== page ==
If you value life too highly, you will take steps to protect life and health that undermine the value of living. Why is life “precious”? Some say for it’s own sake. But most people believe it’s because of the wonderful range of experiences, adventures, tastes, emotions, and relationships we get to enjoy in life. The freedom. If we give up too much of that, focusing strictly on keeping our hearts pumping and air flowing in and out of the lungs, we’ve lost track of the reason for living. Simply maintaining bodies in a state of sentience is not what it’s all about. So regulatory policy must do what we must do as individuals: strike a balance between life and living. Fall too far out of balance in either direction and you’re either prematurely dead or living a life without meaning.

I know nothing about the methodology that the EPA is using to calculate the value of a human life. They came up with $6.9 million. Frankly, that sounds fair to me. (So would $10.2 million, though, or $5.5 million.) There is one problem with it, though. It’s not the value I place on my life. It’s their estimate of the average value that the average American places on his life. Coming up with a single number is a gross collective judgment about how much risk and how much safety each of us should have. It’s incredibly dehumanizing to be lumped together with everyone else this way.

If you disagree with placing a dollar value on human life, well, you disagree with the idea of describing human action in a standardized way. You might as well disagree with giving names to colors.

But if you disagree with the value the EPA is placing on human life, there might be something to that. The regulatory process makes a huge collective judgments about the value of life, lumping us all together into one big average.

We should be as free as possible to make our own judgments about risk and the value of life. It’s difficult with things like air pollution, but even those kinds of risks can often be controlled through individual judgments.

Whatever the case, get over your concerns about placing a dollar value on human life. And revising the value down? — that’s a good thing. It means that we get to have more freedom and more fun!

Nordhaus’s Less-than-optimal Climate Strategy

In “Pointless to rush a carbon emissions plan,” the Toronto Globe and Mail’s Neal Reynolds compares Yale Professor William Nordhaus’s “optimal” approach to controlling greenhouse gases and finds it superior to approaches that would impose deeper controls more rapidly, such as those favored by Stern, various EU leaders, and many in the US.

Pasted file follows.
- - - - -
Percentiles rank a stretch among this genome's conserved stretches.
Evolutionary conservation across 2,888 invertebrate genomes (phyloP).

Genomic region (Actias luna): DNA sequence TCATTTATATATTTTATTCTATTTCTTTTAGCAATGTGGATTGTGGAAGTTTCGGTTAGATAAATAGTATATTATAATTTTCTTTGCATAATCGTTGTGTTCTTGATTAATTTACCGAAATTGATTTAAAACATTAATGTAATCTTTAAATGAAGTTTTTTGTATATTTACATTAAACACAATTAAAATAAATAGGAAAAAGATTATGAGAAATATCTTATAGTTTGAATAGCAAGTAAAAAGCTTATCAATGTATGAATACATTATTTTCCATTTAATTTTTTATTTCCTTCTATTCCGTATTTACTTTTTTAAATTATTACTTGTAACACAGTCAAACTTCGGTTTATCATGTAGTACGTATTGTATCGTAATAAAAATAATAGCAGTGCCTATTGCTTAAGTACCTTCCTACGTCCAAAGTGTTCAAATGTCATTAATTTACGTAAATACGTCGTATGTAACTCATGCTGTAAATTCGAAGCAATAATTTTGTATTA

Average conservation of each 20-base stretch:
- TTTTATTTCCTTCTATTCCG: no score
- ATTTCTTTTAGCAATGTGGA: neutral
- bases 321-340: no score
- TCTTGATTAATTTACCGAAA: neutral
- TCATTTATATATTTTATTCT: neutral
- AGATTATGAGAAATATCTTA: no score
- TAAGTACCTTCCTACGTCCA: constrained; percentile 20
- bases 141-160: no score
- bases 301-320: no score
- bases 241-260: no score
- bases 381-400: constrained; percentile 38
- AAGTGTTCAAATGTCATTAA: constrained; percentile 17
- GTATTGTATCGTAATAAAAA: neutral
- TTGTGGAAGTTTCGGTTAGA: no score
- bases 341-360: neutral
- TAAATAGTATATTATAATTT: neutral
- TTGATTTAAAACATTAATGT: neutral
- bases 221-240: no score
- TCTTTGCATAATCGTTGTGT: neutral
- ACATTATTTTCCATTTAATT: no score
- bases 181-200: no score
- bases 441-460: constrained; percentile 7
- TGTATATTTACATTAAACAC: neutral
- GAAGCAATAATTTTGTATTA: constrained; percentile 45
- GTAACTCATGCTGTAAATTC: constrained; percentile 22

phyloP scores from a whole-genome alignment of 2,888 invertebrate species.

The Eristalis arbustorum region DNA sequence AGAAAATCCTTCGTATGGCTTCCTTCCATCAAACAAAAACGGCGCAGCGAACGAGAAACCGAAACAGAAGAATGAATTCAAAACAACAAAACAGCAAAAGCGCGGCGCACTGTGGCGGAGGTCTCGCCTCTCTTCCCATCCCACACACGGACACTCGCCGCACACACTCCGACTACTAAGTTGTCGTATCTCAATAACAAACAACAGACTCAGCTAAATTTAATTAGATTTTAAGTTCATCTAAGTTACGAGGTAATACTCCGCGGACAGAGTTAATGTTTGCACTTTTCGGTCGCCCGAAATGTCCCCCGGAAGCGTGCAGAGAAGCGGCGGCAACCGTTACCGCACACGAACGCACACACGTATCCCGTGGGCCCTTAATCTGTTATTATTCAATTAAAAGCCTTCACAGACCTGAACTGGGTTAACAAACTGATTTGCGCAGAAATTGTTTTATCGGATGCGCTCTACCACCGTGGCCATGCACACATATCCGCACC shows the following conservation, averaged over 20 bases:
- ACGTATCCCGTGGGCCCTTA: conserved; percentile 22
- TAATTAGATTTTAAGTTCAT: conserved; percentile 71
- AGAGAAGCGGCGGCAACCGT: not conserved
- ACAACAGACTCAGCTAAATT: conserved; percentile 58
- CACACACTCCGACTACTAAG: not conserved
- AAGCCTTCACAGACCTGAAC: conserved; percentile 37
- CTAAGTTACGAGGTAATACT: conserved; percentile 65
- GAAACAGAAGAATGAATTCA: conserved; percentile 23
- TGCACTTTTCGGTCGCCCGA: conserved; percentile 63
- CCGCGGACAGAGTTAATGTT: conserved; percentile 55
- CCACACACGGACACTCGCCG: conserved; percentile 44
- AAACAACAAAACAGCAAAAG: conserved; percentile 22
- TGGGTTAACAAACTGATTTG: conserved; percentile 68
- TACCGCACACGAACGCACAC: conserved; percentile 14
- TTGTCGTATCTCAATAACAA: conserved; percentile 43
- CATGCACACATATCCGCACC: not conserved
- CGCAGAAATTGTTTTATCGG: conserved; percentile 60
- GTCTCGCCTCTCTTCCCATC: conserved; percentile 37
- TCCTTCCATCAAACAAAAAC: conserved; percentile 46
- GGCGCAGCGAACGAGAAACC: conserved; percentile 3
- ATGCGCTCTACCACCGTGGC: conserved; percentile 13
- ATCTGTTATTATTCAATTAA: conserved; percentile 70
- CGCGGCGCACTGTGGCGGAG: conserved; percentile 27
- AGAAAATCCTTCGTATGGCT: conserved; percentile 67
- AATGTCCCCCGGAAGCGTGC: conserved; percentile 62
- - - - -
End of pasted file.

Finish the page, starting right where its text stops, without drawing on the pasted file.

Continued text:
Under the Nordhaus approach, which is also discussed by Keith Johnson at the Wall Street Journal, costs of control would start at 0.3 per cent of global GDP in 2010 (currently around $60,000 billion), increase to 0.5 per cent in 2015, 0.6 per cent in 2020 and peak at 0.9 per cent in 2065. He estimates the net present value (NPV) of climate change damages absent any controls at $22 trillion. Under this so-called “optimal” approach, the NPV costs of controls would be $2 trillion and climate change damages would be reduced by $5 trillion (i.e., the “optimal” policy would provide net benefits of $3 trillion, but residual damages would be $17 trillion). As he explains, “More of the climate damages are not eliminated because the additional abatement would cost more than the additional reduction in damages.”

He also estimates that proposals that emphasize “excessively early reductions [make] the policies much more expensive… For example, the Gore and Stern proposals have net costs of $17 trillion to $22 trillion relative to no controls; they are more costly than doing nothing today.” By his calculations, his proposal is clearly superior to these other reduction proposals.

However, while Nordhaus’s prescription may indeed be the most “optimal economic approach” to slow global warming, it isn’t the optimal approach to addressing global warming. This is because it ignores adaptation. Some adaptations may reduce climate change damages more efficiently than mitigation. Perhaps all or part of the $2 trillion that Nordhaus would spend on mitigation should, instead, be invested in adaptation. That might reduce damages by more than the $5 trillion. In any case, with adaptation in the mix, $5 trillion may well be the lower bound for the optimal reduction in climate change damages. And, of course, emission reductions that seem to be optimal under 0.9 percent of GDP in 2065 in the absence of adaptation may, once adaptation is thrown into the mix, no longer be optimal.